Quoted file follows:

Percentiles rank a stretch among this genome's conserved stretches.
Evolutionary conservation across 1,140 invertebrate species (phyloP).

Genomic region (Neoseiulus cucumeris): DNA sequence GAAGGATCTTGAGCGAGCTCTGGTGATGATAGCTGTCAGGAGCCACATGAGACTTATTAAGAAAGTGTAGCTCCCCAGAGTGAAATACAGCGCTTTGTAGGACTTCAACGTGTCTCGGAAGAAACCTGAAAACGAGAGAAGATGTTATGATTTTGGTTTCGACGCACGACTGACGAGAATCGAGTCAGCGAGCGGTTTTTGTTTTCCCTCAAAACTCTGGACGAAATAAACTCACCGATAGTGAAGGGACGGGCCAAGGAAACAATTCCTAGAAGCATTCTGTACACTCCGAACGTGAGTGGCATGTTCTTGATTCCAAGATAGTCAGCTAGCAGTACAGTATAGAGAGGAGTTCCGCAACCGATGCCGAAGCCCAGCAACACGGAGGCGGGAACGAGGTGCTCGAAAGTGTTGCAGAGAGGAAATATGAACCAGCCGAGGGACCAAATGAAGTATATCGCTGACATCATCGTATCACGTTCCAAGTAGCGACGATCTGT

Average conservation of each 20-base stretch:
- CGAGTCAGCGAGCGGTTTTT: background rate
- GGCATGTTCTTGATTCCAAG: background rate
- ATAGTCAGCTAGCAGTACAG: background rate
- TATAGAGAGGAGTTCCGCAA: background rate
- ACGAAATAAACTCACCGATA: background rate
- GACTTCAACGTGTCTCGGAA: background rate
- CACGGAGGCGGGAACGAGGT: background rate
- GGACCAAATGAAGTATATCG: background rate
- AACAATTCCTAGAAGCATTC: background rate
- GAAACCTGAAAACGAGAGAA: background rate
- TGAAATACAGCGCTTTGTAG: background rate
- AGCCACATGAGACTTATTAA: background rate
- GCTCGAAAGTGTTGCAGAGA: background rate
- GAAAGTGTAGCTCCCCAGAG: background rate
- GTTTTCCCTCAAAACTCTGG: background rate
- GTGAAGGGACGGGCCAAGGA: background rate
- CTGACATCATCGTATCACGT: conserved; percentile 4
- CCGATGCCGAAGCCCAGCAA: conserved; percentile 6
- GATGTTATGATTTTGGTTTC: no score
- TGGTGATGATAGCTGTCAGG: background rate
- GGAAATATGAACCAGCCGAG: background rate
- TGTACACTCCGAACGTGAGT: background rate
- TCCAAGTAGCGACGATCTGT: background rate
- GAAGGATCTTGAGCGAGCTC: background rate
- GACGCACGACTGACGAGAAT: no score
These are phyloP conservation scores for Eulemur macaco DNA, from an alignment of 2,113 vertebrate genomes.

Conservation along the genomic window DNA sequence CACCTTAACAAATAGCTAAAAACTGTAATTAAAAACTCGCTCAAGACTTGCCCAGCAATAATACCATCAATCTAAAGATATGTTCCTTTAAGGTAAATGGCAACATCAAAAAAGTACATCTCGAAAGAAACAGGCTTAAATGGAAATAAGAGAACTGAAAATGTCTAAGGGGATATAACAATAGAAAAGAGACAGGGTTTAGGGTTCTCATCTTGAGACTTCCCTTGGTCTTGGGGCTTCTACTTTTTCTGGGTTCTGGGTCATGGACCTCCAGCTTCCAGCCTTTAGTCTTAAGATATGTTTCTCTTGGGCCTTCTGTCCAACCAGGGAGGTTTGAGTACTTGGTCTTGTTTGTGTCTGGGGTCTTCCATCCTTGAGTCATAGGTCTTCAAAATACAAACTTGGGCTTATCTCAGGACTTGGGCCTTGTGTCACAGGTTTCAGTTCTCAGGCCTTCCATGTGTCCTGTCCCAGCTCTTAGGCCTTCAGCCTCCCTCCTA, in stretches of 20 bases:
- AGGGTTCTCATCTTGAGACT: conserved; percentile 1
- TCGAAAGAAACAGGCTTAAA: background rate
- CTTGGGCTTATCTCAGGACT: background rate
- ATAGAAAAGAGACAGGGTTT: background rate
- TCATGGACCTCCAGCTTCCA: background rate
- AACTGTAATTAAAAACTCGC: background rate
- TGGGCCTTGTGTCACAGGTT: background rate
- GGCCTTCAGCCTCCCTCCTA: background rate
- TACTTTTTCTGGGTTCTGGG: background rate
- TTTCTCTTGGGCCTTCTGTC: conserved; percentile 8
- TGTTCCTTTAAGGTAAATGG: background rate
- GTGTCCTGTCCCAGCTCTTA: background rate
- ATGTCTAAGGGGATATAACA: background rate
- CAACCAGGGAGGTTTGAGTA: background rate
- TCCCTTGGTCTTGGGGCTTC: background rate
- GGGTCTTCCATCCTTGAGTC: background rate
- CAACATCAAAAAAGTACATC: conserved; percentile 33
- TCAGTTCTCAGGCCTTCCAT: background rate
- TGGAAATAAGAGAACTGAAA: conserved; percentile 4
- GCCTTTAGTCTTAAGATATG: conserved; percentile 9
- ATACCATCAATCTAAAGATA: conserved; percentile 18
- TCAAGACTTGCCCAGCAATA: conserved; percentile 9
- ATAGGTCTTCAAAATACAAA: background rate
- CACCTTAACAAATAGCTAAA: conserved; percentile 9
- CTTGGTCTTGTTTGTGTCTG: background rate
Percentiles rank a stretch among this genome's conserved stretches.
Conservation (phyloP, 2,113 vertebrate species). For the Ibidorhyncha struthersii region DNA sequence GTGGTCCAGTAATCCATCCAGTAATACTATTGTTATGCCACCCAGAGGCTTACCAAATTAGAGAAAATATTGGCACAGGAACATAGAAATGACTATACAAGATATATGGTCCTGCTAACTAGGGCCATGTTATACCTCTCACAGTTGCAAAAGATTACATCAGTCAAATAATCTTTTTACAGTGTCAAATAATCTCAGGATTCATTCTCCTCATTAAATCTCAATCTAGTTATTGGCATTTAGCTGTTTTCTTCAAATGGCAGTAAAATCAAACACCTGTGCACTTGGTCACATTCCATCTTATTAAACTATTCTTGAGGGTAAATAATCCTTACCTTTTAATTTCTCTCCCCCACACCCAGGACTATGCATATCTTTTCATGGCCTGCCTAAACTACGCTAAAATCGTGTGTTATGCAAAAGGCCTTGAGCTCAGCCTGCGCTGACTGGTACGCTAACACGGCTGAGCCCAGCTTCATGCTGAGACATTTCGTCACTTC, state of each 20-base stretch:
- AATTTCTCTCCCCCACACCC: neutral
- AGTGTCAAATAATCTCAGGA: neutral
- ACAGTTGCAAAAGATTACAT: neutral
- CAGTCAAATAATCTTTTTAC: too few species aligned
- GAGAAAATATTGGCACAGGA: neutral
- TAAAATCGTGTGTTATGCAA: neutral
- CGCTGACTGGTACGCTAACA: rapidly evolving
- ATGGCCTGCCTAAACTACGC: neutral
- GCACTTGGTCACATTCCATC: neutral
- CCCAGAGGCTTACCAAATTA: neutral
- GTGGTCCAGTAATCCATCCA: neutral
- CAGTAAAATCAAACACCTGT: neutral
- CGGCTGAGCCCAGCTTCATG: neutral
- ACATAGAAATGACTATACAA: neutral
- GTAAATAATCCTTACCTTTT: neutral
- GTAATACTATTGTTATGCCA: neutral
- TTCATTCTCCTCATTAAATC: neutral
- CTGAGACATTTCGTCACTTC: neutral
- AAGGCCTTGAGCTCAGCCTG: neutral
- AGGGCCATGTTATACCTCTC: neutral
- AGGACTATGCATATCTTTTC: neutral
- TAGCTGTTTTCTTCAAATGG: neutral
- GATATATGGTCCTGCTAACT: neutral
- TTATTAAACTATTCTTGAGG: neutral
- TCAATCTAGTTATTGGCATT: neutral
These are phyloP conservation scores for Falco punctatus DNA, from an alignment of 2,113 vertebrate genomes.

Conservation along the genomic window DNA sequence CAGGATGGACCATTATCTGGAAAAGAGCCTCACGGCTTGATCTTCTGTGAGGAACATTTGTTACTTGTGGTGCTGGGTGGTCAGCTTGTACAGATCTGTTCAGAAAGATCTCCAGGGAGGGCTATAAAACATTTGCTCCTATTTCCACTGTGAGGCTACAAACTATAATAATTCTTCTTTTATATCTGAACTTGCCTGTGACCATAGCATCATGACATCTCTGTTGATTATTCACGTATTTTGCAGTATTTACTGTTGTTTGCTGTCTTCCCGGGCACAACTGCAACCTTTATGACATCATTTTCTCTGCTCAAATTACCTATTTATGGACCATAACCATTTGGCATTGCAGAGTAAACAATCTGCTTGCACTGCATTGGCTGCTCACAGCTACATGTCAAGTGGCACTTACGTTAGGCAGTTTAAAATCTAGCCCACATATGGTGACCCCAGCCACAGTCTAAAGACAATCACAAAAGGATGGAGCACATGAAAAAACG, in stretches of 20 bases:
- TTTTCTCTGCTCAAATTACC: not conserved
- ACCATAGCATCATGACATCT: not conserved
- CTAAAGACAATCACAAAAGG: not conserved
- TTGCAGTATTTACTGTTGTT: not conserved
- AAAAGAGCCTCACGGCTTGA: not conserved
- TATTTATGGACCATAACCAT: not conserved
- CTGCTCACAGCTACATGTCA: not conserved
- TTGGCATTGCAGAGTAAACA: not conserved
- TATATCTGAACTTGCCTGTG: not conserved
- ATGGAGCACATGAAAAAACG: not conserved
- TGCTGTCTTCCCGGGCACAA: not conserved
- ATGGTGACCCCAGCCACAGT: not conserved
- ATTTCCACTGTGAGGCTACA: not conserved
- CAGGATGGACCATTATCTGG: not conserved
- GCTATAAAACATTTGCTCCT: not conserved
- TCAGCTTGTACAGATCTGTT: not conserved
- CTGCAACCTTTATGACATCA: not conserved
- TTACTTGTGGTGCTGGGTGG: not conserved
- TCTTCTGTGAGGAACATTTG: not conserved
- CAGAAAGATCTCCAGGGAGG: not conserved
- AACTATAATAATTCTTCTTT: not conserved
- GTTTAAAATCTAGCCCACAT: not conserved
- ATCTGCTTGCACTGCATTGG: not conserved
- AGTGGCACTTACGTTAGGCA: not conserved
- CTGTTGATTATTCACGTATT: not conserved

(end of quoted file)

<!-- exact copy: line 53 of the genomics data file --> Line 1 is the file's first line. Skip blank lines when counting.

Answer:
- TCAAGACTTGCCCAGCAATA: conserved; percentile 9